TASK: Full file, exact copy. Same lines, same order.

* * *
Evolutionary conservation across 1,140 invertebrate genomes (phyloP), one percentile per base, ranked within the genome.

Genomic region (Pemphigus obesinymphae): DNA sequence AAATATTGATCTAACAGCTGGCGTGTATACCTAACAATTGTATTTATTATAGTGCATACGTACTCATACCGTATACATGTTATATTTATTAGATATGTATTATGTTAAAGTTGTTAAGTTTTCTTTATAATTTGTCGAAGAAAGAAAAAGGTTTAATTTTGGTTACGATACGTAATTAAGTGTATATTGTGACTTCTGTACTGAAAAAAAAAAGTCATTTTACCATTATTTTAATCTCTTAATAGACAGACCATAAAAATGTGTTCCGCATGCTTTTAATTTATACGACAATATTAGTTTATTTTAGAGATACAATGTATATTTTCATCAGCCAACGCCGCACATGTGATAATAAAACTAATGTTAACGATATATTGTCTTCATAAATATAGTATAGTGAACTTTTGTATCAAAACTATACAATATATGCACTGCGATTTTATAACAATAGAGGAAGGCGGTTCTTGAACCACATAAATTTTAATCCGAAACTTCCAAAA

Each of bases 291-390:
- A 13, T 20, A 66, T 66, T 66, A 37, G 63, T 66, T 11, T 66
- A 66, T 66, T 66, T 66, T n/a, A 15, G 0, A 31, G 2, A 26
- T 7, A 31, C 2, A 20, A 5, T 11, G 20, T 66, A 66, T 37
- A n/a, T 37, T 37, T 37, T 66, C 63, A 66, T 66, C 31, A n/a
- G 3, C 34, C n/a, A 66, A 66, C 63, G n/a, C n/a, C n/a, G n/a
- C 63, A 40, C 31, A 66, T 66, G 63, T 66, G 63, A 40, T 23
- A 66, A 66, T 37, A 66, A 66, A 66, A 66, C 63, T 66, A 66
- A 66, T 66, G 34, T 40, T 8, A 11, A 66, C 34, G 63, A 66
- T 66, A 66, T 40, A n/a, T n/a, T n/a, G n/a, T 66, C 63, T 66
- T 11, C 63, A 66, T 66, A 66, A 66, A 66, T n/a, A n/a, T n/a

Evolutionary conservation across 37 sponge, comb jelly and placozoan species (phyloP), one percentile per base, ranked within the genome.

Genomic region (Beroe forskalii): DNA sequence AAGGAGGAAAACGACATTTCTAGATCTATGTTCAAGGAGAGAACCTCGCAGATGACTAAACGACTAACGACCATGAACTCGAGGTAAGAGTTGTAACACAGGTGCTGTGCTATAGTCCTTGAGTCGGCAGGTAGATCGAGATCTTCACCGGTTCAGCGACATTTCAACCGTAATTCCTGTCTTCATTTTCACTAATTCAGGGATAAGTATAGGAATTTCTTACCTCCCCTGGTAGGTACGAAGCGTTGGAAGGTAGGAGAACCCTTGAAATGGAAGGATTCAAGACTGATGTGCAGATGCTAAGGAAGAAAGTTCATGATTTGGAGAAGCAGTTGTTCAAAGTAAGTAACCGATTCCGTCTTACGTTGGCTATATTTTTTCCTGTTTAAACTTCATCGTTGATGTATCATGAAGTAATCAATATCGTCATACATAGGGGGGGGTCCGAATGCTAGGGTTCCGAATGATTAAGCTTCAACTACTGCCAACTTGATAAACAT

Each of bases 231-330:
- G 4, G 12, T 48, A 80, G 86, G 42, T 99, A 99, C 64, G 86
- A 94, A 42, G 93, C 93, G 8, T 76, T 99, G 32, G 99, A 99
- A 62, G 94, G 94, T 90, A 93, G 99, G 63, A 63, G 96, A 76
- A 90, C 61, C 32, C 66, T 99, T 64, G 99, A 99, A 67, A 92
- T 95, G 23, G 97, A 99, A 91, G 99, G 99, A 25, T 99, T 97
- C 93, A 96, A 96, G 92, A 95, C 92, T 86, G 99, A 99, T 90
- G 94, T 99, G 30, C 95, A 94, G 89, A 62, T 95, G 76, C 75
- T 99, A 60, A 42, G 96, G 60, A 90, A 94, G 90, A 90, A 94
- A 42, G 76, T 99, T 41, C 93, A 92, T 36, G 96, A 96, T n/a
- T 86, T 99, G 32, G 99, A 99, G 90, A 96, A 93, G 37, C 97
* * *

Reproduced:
Evolutionary conservation across 1,140 invertebrate genomes (phyloP), one percentile per base, ranked within the genome.

Genomic region (Pemphigus obesinymphae): DNA sequence AAATATTGATCTAACAGCTGGCGTGTATACCTAACAATTGTATTTATTATAGTGCATACGTACTCATACCGTATACATGTTATATTTATTAGATATGTATTATGTTAAAGTTGTTAAGTTTTCTTTATAATTTGTCGAAGAAAGAAAAAGGTTTAATTTTGGTTACGATACGTAATTAAGTGTATATTGTGACTTCTGTACTGAAAAAAAAAAGTCATTTTACCATTATTTTAATCTCTTAATAGACAGACCATAAAAATGTGTTCCGCATGCTTTTAATTTATACGACAATATTAGTTTATTTTAGAGATACAATGTATATTTTCATCAGCCAACGCCGCACATGTGATAATAAAACTAATGTTAACGATATATTGTCTTCATAAATATAGTATAGTGAACTTTTGTATCAAAACTATACAATATATGCACTGCGATTTTATAACAATAGAGGAAGGCGGTTCTTGAACCACATAAATTTTAATCCGAAACTTCCAAAA

Each of bases 291-390:
- A 13, T 20, A 66, T 66, T 66, A 37, G 63, T 66, T 11, T 66
- A 66, T 66, T 66, T 66, T n/a, A 15, G 0, A 31, G 2, A 26
- T 7, A 31, C 2, A 20, A 5, T 11, G 20, T 66, A 66, T 37
- A n/a, T 37, T 37, T 37, T 66, C 63, A 66, T 66, C 31, A n/a
- G 3, C 34, C n/a, A 66, A 66, C 63, G n/a, C n/a, C n/a, G n/a
- C 63, A 40, C 31, A 66, T 66, G 63, T 66, G 63, A 40, T 23
- A 66, A 66, T 37, A 66, A 66, A 66, A 66, C 63, T 66, A 66
- A 66, T 66, G 34, T 40, T 8, A 11, A 66, C 34, G 63, A 66
- T 66, A 66, T 40, A n/a, T n/a, T n/a, G n/a, T 66, C 63, T 66
- T 11, C 63, A 66, T 66, A 66, A 66, A 66, T n/a, A n/a, T n/a

Evolutionary conservation across 37 sponge, comb jelly and placozoan species (phyloP), one percentile per base, ranked within the genome.

Genomic region (Beroe forskalii): DNA sequence AAGGAGGAAAACGACATTTCTAGATCTATGTTCAAGGAGAGAACCTCGCAGATGACTAAACGACTAACGACCATGAACTCGAGGTAAGAGTTGTAACACAGGTGCTGTGCTATAGTCCTTGAGTCGGCAGGTAGATCGAGATCTTCACCGGTTCAGCGACATTTCAACCGTAATTCCTGTCTTCATTTTCACTAATTCAGGGATAAGTATAGGAATTTCTTACCTCCCCTGGTAGGTACGAAGCGTTGGAAGGTAGGAGAACCCTTGAAATGGAAGGATTCAAGACTGATGTGCAGATGCTAAGGAAGAAAGTTCATGATTTGGAGAAGCAGTTGTTCAAAGTAAGTAACCGATTCCGTCTTACGTTGGCTATATTTTTTCCTGTTTAAACTTCATCGTTGATGTATCATGAAGTAATCAATATCGTCATACATAGGGGGGGGTCCGAATGCTAGGGTTCCGAATGATTAAGCTTCAACTACTGCCAACTTGATAAACAT

Each of bases 231-330:
- G 4, G 12, T 48, A 80, G 86, G 42, T 99, A 99, C 64, G 86
- A 94, A 42, G 93, C 93, G 8, T 76, T 99, G 32, G 99, A 99
- A 62, G 94, G 94, T 90, A 93, G 99, G 63, A 63, G 96, A 76
- A 90, C 61, C 32, C 66, T 99, T 64, G 99, A 99, A 67, A 92
- T 95, G 23, G 97, A 99, A 91, G 99, G 99, A 25, T 99, T 97
- C 93, A 96, A 96, G 92, A 95, C 92, T 86, G 99, A 99, T 90
- G 94, T 99, G 30, C 95, A 94, G 89, A 62, T 95, G 76, C 75
- T 99, A 60, A 42, G 96, G 60, A 90, A 94, G 90, A 90, A 94
- A 42, G 76, T 99, T 41, C 93, A 92, T 36, G 96, A 96, T n/a
- T 86, T 99, G 32, G 99, A 99, G 90, A 96, A 93, G 37, C 97